Making the sometimes fondly referred to as idiot cords has also been referred to as spool knitting, corking, French knitting or tomboy knitting. When using a knitting machine the standard for knitting cords is to operate the carriage so that it knits in one direction, slips in the opposite. Using the e wrap method cast on 3or 4 stitches. Push in the part button on the same side the knit carriage is on ie. if it is on right, push in right part button. Stitches will knit from right to left, slip from left to right creating a float. Since the float is added yarn when knitting is pulled to set it, the gauge on the few stitches will be altered, so it is usually recommended that tension be tightened 1-2 numbers lower than garment tension. The float issue becomes problematic if cording is required that is wider than 4 stitches. Switching to tubular knitting using the ribber will produce tubes of any desired width.
In Japanese machines, the ribber knits tighter than the main bed, if gauge matters a starting point is to loosen ribber tension by approximately 2 numbers. Larger cords tend to flatten, so if a round tube is desired stuffing may be required in the form of cording, plastic tubing that may be joined using appropriate caps from hardware or even pet supply stores, and a range of wires if the intent is to create sculptural forms.
One exception to tightening the tension when knitting cords is when/if they are joined to knit edges in the seam as you knit method.
Addressing the float issue in single bed knitting:
with five stitches the floats could be latched up creating a rib stitch. This same operation in tighter or smaller cords may make them swirl.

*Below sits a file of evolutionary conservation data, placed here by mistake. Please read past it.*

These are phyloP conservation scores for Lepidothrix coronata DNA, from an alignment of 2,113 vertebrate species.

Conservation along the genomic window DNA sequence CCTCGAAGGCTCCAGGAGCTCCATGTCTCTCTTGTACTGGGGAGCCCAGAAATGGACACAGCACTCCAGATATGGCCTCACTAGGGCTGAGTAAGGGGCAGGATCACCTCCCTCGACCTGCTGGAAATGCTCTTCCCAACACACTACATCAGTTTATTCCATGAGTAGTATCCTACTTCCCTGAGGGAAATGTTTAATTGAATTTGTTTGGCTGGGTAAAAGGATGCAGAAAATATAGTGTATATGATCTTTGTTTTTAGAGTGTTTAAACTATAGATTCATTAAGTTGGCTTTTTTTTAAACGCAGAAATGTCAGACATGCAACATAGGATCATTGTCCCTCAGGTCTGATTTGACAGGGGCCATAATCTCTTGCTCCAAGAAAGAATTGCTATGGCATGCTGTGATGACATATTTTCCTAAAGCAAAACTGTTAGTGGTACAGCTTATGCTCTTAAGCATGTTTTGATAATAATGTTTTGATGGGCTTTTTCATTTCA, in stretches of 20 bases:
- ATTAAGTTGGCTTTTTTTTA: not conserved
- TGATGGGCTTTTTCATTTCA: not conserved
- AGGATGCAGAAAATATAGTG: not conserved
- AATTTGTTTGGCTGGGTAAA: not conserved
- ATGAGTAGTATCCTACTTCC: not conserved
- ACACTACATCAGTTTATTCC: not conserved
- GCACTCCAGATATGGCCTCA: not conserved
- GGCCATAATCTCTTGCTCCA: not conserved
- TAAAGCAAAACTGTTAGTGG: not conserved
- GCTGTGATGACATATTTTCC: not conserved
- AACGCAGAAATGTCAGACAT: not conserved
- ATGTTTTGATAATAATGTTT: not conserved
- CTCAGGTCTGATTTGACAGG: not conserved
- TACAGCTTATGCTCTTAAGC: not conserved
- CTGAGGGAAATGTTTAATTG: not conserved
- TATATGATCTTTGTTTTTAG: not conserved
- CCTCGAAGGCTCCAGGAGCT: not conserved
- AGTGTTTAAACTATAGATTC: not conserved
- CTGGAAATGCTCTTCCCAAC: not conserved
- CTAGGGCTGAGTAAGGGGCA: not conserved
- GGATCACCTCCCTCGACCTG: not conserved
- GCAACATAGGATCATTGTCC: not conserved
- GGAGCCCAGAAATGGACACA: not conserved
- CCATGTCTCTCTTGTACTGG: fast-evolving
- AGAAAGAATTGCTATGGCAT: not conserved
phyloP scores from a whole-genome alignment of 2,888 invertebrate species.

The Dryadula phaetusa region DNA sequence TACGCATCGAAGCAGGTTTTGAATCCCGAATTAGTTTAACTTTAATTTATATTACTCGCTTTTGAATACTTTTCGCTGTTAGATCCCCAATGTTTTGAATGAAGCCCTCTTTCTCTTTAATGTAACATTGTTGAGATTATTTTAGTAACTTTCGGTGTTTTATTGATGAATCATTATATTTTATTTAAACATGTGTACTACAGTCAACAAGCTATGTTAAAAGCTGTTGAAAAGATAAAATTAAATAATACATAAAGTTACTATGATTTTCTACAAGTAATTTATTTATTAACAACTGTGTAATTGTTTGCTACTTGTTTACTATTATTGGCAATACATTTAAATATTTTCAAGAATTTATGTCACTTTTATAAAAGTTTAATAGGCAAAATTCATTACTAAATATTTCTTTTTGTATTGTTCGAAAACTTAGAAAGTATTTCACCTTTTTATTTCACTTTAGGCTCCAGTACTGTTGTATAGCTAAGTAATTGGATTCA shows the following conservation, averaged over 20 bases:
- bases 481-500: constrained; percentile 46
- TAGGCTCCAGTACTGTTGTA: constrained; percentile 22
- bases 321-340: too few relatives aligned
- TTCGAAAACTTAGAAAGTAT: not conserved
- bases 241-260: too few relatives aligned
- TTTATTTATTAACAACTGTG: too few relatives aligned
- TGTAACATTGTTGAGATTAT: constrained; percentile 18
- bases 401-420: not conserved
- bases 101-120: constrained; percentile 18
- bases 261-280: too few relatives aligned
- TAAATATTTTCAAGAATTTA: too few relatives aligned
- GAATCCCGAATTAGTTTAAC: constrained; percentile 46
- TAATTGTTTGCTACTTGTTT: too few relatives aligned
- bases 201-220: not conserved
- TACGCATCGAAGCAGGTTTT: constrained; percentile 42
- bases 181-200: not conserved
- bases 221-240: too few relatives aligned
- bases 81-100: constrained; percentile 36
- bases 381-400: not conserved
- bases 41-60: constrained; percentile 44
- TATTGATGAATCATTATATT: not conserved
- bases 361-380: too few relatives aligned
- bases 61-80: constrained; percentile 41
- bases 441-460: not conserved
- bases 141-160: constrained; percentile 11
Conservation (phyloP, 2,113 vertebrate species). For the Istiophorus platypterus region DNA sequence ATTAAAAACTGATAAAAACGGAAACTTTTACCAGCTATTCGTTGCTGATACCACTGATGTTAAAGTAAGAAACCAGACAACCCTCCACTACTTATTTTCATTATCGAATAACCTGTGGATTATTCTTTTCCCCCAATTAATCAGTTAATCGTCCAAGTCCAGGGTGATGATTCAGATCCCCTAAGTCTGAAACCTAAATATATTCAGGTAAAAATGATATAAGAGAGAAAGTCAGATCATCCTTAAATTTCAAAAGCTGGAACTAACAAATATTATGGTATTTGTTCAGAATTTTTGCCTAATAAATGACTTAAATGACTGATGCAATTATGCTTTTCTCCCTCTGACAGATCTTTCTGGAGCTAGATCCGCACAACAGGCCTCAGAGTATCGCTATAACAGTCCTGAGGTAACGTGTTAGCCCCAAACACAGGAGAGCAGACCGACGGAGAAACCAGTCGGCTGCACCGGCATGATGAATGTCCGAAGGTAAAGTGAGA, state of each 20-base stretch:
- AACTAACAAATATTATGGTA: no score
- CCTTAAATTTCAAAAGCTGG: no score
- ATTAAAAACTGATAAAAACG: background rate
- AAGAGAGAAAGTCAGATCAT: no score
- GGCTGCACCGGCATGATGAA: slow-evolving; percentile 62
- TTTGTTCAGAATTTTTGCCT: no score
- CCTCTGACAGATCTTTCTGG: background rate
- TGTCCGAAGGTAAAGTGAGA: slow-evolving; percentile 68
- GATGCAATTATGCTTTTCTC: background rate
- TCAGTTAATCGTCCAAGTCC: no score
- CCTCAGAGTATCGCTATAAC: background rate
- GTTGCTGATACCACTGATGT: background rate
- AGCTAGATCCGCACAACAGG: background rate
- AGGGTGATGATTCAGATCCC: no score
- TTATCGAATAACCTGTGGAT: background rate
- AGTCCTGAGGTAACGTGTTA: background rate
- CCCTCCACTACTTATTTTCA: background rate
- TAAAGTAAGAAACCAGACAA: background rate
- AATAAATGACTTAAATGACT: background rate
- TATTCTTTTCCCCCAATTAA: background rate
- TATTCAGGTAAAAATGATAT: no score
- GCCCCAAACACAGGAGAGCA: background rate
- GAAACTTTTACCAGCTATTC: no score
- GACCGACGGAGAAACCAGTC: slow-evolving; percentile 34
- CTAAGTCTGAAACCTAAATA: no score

If a flatter cord will serve the purpose, an alternative is to have the center stitch knitting on the slip rows. One may accomplish this by hand-selecting needles or using a card. This will seal the tube in the center or periodically across the knit. The punchcard may be locked on any single row with the appropriate holes punched, and the position planned on the needle bed for knitting. The carriage will knit all stitches in one direction, slip/skip all but the stitches where needles are selected in the opposite. Floats may become design elements in some instances; if sewing onto another piece or hanging onto the knit as it progresses they serve as guidelines for doing so. If they are to be applied vertically to a garment, create a ladder to mark your sewing line.
If you are a gadget collector “hand Knitting cord machines” may make them up to 6 stitches in width with the ease of cranking a handle and with a bit of planning wire beaded tubes may be produced on them as well. Some examples are from Bond, Prym, Wyr for knitting metal mesh, and eons ago some companies including Passap and Singer offered their own automatic cord knitters as well.
A recently published hand-knitting book has many ideas for applied i_cords that could also be used on the machine.
For speed and simplicity, sometimes flat strips of knitting may be substituted for cords in some designs.
Cords or strips may be used to create mock cables, add color interest, as trims, or in the bodies of sweaters or sweater edges. They may be braided, twisted, macraméd, etc.
Some published and online resources on the subject:
Erica Patberg article in Knitter’s Magazine #104, Fall 2011. She can be found on Ravelry. Cords and strips may be used as trims. Long ago versions were published by teachers in the seminar circuits, one may be found at 1. Ginger Luters is well known to hand knitters for her books such as her “Module Magic”. Apparently, she also has published a book on trims, now available on DVD online that from cover photo appears to include some suited for this topic.
The Wyr knitter is very hard to find. I have knit 32 gauge wire on other knitters with success, so that particular model is not necessary for wire cords as seen in this piece of mine